Leave the M5 at Junction 21 and follow the signs for Kewstoke and Sand Bay. Keep going on the Queensway until you reach the Old Manor Pub, turn right and follow the narrow road towards Woodspring Priory. When approaching the Priory turn right, just before you reach it, along the gravel track, go through the gate (making sure to close it after), and park in the National Trust car park at the end. Walk up the steps and follow the path that will begin to climb up on to the top of the hill. From here, the cliff edge lined with gorse bushes to the left of the MOD base will become evident and narrow rabbit paths will guide you down the cliff. The ground here can be like any other Bristol Channel mark ''quite rough'' and it's advisable to use a rotten bottom clip on your rig to keep tackle losses to a minimum. Pulley rigs work well here.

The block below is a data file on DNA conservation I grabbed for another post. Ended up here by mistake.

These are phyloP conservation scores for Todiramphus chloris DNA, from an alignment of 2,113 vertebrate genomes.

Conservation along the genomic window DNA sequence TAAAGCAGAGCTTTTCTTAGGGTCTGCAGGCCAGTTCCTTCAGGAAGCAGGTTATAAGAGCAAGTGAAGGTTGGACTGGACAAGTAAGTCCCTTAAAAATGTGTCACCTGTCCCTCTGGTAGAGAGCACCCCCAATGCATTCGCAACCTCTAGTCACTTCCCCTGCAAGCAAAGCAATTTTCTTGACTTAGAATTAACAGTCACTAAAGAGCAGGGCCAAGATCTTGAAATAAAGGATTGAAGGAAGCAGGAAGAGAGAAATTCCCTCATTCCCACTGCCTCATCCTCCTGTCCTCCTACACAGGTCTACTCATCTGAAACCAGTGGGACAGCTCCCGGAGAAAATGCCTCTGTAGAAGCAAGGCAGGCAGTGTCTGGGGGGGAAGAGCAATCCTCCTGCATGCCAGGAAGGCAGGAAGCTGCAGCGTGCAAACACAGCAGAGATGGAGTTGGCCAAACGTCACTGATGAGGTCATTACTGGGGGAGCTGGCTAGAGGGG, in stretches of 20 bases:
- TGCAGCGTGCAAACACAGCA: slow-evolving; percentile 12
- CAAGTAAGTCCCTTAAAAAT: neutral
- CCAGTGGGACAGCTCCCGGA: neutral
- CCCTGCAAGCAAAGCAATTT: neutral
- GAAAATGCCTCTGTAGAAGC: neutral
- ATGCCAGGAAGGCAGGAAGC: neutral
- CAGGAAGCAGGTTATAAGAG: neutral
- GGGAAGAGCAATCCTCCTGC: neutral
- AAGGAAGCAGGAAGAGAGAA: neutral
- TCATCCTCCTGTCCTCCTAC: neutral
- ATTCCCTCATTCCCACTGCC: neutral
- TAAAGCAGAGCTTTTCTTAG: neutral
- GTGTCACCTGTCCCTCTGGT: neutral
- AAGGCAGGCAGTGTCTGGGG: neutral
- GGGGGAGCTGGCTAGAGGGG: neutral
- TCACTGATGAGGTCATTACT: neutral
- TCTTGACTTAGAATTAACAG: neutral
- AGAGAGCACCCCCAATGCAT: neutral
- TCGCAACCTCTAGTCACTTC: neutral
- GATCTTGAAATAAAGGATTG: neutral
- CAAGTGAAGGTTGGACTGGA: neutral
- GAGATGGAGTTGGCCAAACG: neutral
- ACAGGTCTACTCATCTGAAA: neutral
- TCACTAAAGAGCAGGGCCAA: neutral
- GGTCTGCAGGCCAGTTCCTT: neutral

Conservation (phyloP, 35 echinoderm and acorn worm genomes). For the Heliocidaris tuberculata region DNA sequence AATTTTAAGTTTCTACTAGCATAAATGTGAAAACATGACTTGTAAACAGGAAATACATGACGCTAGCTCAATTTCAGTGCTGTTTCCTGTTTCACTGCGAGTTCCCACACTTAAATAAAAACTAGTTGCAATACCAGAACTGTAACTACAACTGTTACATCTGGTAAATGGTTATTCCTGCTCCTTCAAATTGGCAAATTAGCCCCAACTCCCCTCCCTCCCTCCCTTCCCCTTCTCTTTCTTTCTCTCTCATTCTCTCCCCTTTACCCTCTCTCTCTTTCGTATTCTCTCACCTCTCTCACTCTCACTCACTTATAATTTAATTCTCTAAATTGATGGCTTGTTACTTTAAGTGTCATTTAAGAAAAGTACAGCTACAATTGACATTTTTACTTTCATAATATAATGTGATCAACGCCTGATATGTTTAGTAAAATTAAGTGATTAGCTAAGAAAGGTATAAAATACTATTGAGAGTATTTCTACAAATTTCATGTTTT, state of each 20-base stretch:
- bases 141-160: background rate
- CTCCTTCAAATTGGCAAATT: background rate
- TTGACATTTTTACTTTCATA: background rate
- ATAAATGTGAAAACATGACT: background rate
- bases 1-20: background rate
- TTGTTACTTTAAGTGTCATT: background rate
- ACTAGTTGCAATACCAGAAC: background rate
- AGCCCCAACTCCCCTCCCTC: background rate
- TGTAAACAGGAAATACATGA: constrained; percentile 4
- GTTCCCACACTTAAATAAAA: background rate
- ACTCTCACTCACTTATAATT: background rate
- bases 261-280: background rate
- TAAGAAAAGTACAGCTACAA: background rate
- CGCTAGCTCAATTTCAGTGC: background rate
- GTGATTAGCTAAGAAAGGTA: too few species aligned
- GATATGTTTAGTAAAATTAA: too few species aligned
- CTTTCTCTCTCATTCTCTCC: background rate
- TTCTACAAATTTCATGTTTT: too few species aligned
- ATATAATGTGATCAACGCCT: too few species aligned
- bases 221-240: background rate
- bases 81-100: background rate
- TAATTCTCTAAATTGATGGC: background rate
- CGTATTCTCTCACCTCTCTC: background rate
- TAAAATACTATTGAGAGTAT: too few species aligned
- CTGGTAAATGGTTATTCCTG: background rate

TIDES: Low water is the most productive time to fish with most anglers opting for 2 hours either side.
SPECIES: Cod, conger, Thornback rays, bass, flounder, eels and some smooth hounds.
Leave the M5 at J21 (Weston Super Mare). Follow signs for Kewstoke/Sand Bay/Sand Point. Once at Sand bay, Drive to the end of the seafront road and park in the National Trust car park, noting the closing times. Take the steps to the summit and head west along the point. Fishing is on the North (Clevedon) side, anywhere from the seaward end of the Point eastwards to Middle Hope bay. Access down the cliffs can be difficult so take great care. A rucksack makes life easier and consider lightening the load if you plan to walk all the way to the end of the point. Many Bristol Channel anglers find the best fishing is over low water.